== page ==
I had written about half this article before heading to a meeting at Goshen High School, where I was privileged to speak to their JAG program students about a Neighborhood Youth Engagement Grant for planting fruit trees and possibly a community garden in a nearby park. The teacher and the students in his class completely blew me away. These are students specifically selected to join this program because they were either born into poverty, have parents with major issues or for some other reason represent a disadvantaged class of kids. The kinds of kids who often don’t graduate, make it to college or find employment. The JAG program focuses on “positive outcomes” and works to empower students to learn how to interact with adults, how to find responsible employment or other service or schooling. Normally, JAG requires 12 hours of community service per school year, but the teacher at Goshen High upped the standards. He requires 24 hours per year.

The students love him, and I can see why. They’re becoming integrated members of society, able to introduce themselves and articulate what they wish to accomplish or become. They receive support on job applications, internship opportunities, incentives for good attendance and graduation. They also will receive — for an entire year after graduation — monthly follow-up phone calls from their teacher. Accountability and encouragement. He partners with graduates to make sure they’re finding employment or staying in school. When military recruiters come to the school, he lets the recruiters talk and then offers his students a chance to ask him personal questions about his own military service. Because, yes, synchronously, this 31-year-old dynamo teacher who clearly loves and respects his students, who wants to provide them tools, skills and traits so that they can take care of themselves in the real world, this tough love teddy bear … is a Vet.

My point is that I have interacted with a lot of Veterans over the years, and — even though I love peace and look forward to a world without war — I’m not at war with Veterans. Yes, I’ve run into the occasional shoot-em-up racist jerk, but for the most part, the Veterans I know are good people who care about their neighbors, love their country and value freedom. Some see through the military industrial complex; others don’t, but they still, bottom line, desire to “do the right thing.” They still — for the most part — have a code of honor.

I’ve also met survivors of various wars and oppressive regimes. In college, one of my roommates grew up in East Germany. I traveled to Communist Russia during high school and have personally befriended people who escaped the Soviet Bloc. David’s dad grew up in Amsterdam during the WW2 Nazi Occupation. I have Jewish clients whose parents escaped the Holocaust, as well as one client whose parents never escaped but sent her out of the country for her own protection. I value peace. I want to live in a world of peace, and I am not at war with our Veterans.

Why all this talk about Vets, you might ask. Well, I have been watching the media and the government goad our Veterans into revolution. I’ve watched the charade of closing off open air memorials to honor fallen soldiers, even though it costs far more to guard these memorials that have independent funding than it would to keep them open. I’ve watched the media try to spin “Tea Party extremist Veterans” into social pariahs, and I’ve listened to politicians describe the shutdown in warlike terms. I’ve seen, in recent years, but especially in recent weeks, a very obvious (to me) attempt to spit upon our Veterans and to goad them into “doing something stupid” or set the stage to frame them for another false flag. And it breaks my heart. It’s dangerous, reckless, and irresponsible. And it’s being done on purpose.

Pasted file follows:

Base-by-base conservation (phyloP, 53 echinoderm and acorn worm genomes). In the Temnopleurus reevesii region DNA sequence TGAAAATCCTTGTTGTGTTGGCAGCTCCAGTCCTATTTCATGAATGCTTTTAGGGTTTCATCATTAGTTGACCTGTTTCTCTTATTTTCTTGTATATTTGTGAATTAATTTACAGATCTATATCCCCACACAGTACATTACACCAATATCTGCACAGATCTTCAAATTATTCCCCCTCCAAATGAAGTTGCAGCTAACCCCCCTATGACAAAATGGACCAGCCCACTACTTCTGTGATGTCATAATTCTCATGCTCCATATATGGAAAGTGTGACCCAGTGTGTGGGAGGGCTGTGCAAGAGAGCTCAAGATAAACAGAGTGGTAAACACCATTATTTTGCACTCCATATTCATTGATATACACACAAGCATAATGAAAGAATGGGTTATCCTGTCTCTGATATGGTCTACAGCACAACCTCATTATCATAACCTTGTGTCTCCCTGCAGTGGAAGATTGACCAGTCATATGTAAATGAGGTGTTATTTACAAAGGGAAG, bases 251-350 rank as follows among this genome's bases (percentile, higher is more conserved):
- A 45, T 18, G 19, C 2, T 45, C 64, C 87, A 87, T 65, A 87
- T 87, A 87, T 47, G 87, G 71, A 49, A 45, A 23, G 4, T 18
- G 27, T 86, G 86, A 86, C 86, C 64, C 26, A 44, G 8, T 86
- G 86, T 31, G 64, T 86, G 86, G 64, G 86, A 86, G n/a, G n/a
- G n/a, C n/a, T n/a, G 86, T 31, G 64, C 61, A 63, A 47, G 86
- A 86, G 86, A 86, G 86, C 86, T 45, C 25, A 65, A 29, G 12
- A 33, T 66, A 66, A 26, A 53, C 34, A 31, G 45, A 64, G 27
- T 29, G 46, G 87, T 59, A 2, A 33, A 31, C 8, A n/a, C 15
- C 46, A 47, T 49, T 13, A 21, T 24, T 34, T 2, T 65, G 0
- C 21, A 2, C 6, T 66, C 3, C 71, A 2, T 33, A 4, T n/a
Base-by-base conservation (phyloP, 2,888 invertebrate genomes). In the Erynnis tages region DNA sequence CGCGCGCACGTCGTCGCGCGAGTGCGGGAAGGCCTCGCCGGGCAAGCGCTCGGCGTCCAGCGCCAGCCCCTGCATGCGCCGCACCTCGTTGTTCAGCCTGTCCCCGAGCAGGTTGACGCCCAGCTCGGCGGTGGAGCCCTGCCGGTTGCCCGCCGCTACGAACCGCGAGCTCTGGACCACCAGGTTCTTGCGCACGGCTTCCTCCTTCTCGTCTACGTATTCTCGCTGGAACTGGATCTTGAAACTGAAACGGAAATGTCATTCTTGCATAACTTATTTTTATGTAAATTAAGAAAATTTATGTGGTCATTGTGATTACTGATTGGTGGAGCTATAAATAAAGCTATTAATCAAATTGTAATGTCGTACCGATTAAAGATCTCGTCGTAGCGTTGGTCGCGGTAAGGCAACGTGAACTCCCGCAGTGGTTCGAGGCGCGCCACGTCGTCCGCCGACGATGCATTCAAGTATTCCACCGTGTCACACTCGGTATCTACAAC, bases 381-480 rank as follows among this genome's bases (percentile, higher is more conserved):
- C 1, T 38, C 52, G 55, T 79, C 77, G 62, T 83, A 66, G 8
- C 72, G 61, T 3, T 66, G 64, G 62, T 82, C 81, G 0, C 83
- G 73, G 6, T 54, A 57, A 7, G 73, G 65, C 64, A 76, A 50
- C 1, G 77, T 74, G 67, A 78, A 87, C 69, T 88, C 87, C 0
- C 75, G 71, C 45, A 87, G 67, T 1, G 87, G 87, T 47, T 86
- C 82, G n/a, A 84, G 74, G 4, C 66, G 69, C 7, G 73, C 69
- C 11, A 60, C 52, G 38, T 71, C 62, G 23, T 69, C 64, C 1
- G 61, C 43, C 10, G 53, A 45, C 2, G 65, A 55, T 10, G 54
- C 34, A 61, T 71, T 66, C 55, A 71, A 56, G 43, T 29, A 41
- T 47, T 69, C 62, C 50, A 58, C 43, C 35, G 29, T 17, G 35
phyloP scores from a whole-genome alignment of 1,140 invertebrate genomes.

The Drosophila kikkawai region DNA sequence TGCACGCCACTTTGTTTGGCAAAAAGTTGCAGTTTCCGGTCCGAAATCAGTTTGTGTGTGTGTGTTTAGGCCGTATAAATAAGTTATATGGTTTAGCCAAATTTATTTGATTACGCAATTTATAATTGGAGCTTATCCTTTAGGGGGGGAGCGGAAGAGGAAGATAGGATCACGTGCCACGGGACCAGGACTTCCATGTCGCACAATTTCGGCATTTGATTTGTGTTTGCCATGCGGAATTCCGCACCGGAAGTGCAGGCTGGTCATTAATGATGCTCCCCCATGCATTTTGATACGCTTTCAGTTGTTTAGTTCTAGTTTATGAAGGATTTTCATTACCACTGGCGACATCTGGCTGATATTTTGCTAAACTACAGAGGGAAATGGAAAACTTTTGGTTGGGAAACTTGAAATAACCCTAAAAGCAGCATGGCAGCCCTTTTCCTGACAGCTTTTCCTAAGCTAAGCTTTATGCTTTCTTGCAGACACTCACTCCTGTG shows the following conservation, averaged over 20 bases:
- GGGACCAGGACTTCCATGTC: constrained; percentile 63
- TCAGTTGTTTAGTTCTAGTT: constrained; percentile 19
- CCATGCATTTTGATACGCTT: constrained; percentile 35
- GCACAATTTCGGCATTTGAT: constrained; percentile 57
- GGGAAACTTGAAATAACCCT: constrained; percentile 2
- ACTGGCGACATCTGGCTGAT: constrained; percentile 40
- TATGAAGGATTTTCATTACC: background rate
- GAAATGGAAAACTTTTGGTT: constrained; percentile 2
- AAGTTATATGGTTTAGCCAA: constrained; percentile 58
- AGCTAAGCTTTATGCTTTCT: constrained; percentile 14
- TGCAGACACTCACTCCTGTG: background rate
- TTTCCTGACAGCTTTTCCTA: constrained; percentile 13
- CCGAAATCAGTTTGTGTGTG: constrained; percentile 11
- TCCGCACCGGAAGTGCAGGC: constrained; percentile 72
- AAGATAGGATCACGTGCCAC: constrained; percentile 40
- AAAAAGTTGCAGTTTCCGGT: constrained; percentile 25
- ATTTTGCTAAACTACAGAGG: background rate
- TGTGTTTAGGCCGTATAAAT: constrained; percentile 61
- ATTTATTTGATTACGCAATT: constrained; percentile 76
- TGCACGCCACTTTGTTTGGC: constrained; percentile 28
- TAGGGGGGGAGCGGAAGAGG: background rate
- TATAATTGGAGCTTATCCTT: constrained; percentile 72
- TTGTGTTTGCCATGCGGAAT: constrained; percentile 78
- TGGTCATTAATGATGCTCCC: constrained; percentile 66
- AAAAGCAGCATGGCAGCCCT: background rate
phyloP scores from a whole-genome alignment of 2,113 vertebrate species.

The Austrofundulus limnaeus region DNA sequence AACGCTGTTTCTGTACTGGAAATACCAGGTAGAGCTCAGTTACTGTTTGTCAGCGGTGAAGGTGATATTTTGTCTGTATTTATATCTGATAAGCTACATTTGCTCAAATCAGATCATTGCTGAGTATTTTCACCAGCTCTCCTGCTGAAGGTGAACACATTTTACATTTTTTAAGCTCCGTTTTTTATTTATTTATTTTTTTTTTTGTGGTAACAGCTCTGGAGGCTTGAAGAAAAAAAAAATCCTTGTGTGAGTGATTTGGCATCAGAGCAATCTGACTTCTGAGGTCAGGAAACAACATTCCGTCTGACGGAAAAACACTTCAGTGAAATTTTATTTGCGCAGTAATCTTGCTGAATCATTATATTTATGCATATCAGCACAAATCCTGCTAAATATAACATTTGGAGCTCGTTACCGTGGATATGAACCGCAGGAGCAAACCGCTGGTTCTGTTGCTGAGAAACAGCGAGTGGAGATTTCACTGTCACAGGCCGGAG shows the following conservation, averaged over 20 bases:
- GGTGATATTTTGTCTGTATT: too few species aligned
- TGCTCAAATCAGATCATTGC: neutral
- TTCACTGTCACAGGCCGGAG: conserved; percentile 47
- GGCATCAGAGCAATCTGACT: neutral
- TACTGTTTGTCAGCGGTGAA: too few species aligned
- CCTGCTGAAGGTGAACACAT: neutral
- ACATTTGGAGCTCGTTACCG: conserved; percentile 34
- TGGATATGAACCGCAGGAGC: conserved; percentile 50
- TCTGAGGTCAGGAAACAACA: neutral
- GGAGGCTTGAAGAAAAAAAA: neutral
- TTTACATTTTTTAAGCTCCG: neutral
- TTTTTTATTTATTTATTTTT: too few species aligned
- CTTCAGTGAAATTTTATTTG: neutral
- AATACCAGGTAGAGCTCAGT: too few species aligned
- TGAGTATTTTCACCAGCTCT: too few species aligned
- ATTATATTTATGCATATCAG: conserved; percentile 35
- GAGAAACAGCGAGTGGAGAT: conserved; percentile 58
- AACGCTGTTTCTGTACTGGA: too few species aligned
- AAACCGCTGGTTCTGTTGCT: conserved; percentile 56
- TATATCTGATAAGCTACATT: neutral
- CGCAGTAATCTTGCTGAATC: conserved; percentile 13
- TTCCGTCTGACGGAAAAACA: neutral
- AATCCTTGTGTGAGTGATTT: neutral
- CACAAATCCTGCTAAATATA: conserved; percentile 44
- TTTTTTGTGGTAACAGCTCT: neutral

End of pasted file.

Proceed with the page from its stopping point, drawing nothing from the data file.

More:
My friend Gillian posted the video below on her site, and I felt called to share it here. Please know that we are all — really, truly, except for a small number of psychopaths pulling strings behind the curtain — in this together.

We’ve got some totalitarian BS happening in this country right now that would make Hitler, Stalin and Chairman Mao envious, and there’s much more to come if certain factions have their way. If you want peace, then I suggest you find a way to make peace with your neighbors. Make peace with each other. Make peace with Veterans who want to protect your Constitutional Rights. Even if you don’t know what these rights entail, you will not like it when you feel the wrath of naked vulnerability to a totalitarian regime. As I said, I’ve known people who escaped from brutal dictatorships and oppressive regimes. We take our way of life for granted here and most haven’t even noticed that only an empty shell remains. We are quickly becoming “land of the free, home of the brave” in platitudes only, unless something shifts ASAP.

Please: recognize the humanity in your fellow human beings. I’ve posted numerous times now “The Bankers Manifesto of 1892,” which outlines the playbook for divide and conquer two-party political tactics. If you think “the Tea Partiers,” “The Democrats” or “The Republicans” are the cause of all your problems, please know: you are being played for a fool. Those who would forcefully exert control over every aspect of our lives — our food, our beliefs, our minds, our homes, our neighborhoods, our water, our bodies, our environment, and more, honoring corporations over public interest — these psychos need you to fight with your neighbor. They want a Civil War on American soil. They want WW3. They want these things so badly they’re practically screaming for them, throwing tantrums and hissy fits because they haven’t happened yet. Both parties.

Please, for the love of your country, for the love of each other, and for the love of all that’s good and true and real in this entire world, please learn to recognize the humanity in each other. Learn to recognize who’s actually on your side even if neither of you yet recognizes your own ally. “The enemy of my enemy is my ally.” If you don’t want Martial Law in America, then it’s up to you — yes, each one of you, and me — to bridge the gaps, find ways to combine or complement strategies and to learn to see through BS attempts to provoke us all into vilifying and killing each other so the elite can swoop in with their “revolutionary solution.” Problem (which they fomented), Reaction (which they instigated) and Solution (which they designed). I guarantee, if we all work together, we can figure out something better than the eugencists and international dictators have planned for us.